Friday 28 August 2009

Inglourious Basterds...

Some people have a problem with Tarantino - I don't. Some people didn't like Kill Bill 1 or 2 - I really enjoyed both. Some people also hated Death Proof - I absolutely loved it.

Likewise, some folk haven't taken kindly to Inglourious Basterds, but I can't understand why. You know what to expect from Tarantino, so you shouldn't be all that surprised, and it possesses QT's best dialogue since Pulp Fiction.

On top of that, you've got Brad Pitt playing the endlessly entertaining Aldo Raine (although I would have liked a bit more of him, and the other Basterds too), and unknown-to-most-until-now Christoph Waltz playing QT's best bad guy since ... well ... ever, in the guise of Col. Landa - "The Jew Hunter". Oh, and Til Schweiger does a great job as Hugo Stiglitz, if only there was more of him in the Basterd sections (but he does get a superb introduction). Previously I'd only ever heard of him via the trailer (as seen online) for FarCry (yes, the sure-to-be-shitty-like-all-the-others Uwe Boll movie).

Ahead of it's release, the inclusion of Eli Roth created a bit of a storm online with fanboys groaning in anticipation - I was one of them - I always found his cameos to be clumsy (such as Death Proof, or his own Thanksgiving trailer - but not Cabin Fever, actually) ... however, Roth does pull out a good performance.

In the words of Total Film, Roth isn't given "enough rope to hang himself with", which makes sense when you see the movie. The Basterds, while providing the title, are really only one third of the whole movie itself - it is them, Shoshana, and Col. Landa, and their interweaving plotlines.

I do feel though, that Tarantino could use a bit more discipline these days - although interestingly he himself addressed this issue in an interview he did with Charlie Rose (it's a good interview too, and it's nice to hear him talk at length about the film). QT talks - a lot - about his movies, but I feel that some critics use this as an excuse to ask of QT certain things without seeking a direct answer, or they demand certain things when they're not face-to-face with him ... or they simply don't bother to see what QT himself has to say about his own film, in an interview such as that with Charlie Rose, which covers a lot of ground.

Back to the discipline issue though - while I was glad to see QT is aware of it, and even addressed it in the aforementioned interview, he really does need to regain more of it.

A couple of times during Basterds (or just "Inglourious", as the lame-ass UK-but-no-US advertisers would prefer), I found myself waiting for the protagonists to get to the punchline of their (gripping) war of words. I get it, he's a spy, the other one thinks he might be a spy, but they're both pretending to assume the opposite of what they think to each other ... now can we get to the crux of the scene, please?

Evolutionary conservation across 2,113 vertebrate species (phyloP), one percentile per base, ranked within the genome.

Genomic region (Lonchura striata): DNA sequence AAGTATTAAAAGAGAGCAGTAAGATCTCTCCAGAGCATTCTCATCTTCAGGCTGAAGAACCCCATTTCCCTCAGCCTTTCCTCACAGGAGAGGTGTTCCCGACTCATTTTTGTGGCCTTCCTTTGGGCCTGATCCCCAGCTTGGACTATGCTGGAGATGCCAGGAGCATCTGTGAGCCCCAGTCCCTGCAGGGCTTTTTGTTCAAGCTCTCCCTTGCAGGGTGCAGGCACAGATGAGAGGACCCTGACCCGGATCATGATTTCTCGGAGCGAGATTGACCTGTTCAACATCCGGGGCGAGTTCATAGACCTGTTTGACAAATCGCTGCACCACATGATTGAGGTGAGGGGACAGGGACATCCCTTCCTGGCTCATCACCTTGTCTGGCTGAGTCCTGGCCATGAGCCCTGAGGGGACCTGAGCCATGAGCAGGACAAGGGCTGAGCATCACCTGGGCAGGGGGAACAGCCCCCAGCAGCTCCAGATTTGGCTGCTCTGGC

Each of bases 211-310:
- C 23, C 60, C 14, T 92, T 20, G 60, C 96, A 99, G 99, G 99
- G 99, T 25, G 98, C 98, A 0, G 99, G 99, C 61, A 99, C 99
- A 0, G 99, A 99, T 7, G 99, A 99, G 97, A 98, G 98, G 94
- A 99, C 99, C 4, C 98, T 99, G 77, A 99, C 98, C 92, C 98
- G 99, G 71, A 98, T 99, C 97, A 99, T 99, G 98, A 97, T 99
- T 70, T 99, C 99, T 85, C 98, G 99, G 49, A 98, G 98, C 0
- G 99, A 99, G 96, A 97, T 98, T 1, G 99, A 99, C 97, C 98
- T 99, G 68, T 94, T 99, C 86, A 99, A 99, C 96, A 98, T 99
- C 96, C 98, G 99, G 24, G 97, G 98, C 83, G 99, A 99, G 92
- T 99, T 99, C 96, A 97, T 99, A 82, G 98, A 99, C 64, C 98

Increased discipline from QT's part - at a script stage - would solve such an issue. While the dialogue is excellent, it could have easily been boiled down a bit to get to a purer form of the same thing without compromise - indeed, it would improve the already rather bloody great dialogue-heavy scenes.

It would also help redress the balance of chit-chat-to-action. While it was suitable for Death Proof to have a lot of talk (many such exploitation flicks would be loaded with dialogue - which was nowhere near as good as QT's - but would advertise on the basis of the few action scenes throughout). Also, while I really enjoyed Kill Bill Vol. 2, it was too wordy at points - great flick, but a bit on the too-wordy side. My point being, since Vol. 2, QT has been getting wordier and wordier - he needs to reign himself in and pull back slightly, because it would actually improve things.

Speaking of action though - when you get it in Basterds, it is often swift - but brilliant. Speaking of action, that means violence, and speaking of violence, that means special make-up effects, and Nicotero & Berger return to provide the grisly - and man alive, it is some of their best work. Whenever the violence would erupt (especially two shots towards the end of the movie), my eyebrows would leap up my forehead. Bloody good work from the KNB boys.

Oh and yes, the choice of music throughout (especially the key set piece tracks, such as Bowie's "Putting Out The Fire") is great. QT's choice of music is always great, and it often introduces the mainstream audience to something new - which is no bad thing, is it?

All-in-all, I really enjoyed Inglourious Basterds, and I do hope it gets the proper coverage on DVD. Both Kill Bill movies were stuffed on DVD with sod-all extras, which was a damn shame ... however, his first three flicks, as well as Death Proof, have all been given solid double-disc treatments.

As such, a double disc treatment with plenty of interest, making ofs, and behind the scenes stuff please!

Finally - I've read that Tarantino has a bunch of scenes shot, which were removed with the intention of putting them into a second movie - that sounds cool-as-hell to me. I most definitely want a sequel (and please, take note of the discipline issue), and I would quite like one that filled in those three years we don't get to see in this flick.

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